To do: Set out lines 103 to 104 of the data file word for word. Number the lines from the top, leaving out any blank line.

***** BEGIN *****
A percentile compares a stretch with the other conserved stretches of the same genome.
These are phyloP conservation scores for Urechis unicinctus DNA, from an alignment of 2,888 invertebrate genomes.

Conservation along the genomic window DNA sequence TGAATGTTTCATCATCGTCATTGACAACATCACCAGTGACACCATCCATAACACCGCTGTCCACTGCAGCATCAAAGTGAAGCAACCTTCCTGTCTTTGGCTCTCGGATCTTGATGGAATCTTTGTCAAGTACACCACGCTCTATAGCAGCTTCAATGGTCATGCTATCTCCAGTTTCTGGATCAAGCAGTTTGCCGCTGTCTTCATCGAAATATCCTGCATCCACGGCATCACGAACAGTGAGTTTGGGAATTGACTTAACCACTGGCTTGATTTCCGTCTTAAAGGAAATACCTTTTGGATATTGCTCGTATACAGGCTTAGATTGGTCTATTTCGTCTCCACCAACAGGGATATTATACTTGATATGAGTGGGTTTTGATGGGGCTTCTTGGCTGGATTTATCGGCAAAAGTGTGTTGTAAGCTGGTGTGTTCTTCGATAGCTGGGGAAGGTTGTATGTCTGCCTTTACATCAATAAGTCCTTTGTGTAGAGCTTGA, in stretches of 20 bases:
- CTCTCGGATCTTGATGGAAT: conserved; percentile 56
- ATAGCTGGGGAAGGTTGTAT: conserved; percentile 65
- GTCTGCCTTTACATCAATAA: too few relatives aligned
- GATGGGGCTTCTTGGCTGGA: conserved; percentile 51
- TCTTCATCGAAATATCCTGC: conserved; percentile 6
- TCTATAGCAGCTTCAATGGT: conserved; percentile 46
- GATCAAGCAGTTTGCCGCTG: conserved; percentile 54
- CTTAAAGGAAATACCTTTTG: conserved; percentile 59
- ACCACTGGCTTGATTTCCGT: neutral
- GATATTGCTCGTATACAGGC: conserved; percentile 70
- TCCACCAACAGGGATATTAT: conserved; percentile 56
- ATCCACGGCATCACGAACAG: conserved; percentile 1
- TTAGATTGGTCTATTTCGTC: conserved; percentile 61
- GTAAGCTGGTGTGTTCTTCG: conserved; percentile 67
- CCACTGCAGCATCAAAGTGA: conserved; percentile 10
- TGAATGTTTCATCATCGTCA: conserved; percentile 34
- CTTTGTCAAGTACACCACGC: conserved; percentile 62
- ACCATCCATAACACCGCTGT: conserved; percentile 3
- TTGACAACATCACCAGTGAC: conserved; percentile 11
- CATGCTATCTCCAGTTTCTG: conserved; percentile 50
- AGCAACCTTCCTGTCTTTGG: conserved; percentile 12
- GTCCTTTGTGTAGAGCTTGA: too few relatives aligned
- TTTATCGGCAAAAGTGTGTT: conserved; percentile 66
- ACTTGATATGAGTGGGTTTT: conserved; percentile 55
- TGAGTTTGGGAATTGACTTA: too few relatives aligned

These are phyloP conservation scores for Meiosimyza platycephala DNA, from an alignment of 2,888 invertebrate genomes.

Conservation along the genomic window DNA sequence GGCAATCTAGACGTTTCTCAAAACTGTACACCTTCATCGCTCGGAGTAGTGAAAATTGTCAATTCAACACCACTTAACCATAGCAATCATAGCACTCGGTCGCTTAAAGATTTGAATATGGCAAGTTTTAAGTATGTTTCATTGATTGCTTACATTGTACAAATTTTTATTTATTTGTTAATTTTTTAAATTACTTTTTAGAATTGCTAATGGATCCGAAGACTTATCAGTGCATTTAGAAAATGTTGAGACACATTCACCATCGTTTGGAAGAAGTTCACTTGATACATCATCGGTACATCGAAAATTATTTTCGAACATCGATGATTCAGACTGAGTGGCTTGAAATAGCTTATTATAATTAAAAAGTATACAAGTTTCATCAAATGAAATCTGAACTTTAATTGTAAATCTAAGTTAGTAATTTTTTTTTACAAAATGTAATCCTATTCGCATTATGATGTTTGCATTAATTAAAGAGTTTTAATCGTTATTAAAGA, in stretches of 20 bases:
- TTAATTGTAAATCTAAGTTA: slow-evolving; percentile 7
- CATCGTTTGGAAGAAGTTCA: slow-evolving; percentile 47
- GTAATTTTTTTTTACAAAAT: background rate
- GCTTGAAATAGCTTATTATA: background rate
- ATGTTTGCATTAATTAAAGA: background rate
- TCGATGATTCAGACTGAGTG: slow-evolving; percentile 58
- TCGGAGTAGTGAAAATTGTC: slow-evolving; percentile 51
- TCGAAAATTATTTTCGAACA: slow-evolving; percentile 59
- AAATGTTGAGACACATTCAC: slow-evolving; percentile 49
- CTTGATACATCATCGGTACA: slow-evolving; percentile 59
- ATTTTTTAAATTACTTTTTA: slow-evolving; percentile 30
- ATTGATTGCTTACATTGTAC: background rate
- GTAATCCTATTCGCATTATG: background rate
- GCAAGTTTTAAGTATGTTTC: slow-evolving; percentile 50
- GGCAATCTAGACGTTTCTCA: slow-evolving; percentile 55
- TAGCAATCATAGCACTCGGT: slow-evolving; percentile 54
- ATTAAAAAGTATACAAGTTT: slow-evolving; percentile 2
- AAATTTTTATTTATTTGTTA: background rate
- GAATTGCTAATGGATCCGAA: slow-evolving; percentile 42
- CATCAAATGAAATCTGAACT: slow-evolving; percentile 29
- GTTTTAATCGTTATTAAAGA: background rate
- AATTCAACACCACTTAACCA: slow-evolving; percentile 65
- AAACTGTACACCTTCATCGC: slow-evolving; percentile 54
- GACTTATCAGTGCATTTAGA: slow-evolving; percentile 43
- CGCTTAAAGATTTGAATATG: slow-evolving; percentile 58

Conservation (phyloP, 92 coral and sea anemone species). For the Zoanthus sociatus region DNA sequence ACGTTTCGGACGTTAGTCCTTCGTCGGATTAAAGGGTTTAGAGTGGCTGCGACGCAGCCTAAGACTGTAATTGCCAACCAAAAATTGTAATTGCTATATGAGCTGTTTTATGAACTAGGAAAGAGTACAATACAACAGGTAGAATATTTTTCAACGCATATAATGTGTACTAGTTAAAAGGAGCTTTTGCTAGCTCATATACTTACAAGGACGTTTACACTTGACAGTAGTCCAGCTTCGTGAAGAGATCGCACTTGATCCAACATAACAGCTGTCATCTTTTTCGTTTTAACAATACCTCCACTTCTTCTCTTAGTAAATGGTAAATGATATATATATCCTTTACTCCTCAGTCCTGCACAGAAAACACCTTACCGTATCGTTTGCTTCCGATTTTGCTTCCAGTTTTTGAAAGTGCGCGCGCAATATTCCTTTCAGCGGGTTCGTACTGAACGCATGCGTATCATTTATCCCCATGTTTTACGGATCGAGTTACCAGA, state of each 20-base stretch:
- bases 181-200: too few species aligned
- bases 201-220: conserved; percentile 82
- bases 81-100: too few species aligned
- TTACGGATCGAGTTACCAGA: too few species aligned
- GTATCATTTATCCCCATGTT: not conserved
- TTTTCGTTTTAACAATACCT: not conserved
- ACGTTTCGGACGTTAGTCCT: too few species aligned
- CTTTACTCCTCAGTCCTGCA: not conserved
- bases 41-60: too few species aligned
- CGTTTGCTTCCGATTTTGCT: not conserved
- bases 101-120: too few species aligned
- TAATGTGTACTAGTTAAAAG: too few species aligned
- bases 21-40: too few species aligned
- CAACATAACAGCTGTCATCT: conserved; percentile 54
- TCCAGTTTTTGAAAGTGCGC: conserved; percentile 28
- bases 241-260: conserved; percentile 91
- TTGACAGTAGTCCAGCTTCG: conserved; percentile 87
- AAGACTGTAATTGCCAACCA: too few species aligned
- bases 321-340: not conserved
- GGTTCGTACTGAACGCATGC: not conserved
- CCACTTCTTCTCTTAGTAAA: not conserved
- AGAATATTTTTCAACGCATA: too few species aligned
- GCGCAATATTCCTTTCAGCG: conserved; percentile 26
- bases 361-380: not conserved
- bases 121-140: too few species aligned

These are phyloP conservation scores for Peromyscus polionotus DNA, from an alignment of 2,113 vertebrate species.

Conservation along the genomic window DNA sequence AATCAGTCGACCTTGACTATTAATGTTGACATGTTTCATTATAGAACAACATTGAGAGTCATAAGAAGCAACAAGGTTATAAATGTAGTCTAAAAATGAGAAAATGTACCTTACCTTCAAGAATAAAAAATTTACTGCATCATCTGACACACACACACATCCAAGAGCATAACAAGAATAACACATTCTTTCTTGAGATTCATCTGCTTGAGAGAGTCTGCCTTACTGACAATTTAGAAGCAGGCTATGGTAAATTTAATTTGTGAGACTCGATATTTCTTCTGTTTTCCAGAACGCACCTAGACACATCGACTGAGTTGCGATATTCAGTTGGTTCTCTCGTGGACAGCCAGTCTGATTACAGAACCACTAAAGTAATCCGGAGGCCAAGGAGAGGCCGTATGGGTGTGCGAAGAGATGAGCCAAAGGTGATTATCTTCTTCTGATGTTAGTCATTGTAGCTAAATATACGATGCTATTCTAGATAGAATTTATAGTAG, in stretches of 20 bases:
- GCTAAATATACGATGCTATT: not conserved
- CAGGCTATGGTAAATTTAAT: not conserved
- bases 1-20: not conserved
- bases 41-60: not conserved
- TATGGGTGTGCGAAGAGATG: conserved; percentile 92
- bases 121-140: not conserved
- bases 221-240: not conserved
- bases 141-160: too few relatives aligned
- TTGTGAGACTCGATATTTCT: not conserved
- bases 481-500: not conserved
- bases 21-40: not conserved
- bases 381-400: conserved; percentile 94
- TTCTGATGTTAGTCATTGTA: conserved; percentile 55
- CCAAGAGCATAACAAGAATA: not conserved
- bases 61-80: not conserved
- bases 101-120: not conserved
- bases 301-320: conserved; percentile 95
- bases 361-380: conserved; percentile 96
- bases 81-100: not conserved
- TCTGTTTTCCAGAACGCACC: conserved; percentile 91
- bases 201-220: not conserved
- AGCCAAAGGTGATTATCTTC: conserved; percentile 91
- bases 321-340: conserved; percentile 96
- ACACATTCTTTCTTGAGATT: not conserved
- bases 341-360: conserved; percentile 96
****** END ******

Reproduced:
- TCTGTTTTCCAGAACGCACC: conserved; percentile 91
- bases 201-220: not conserved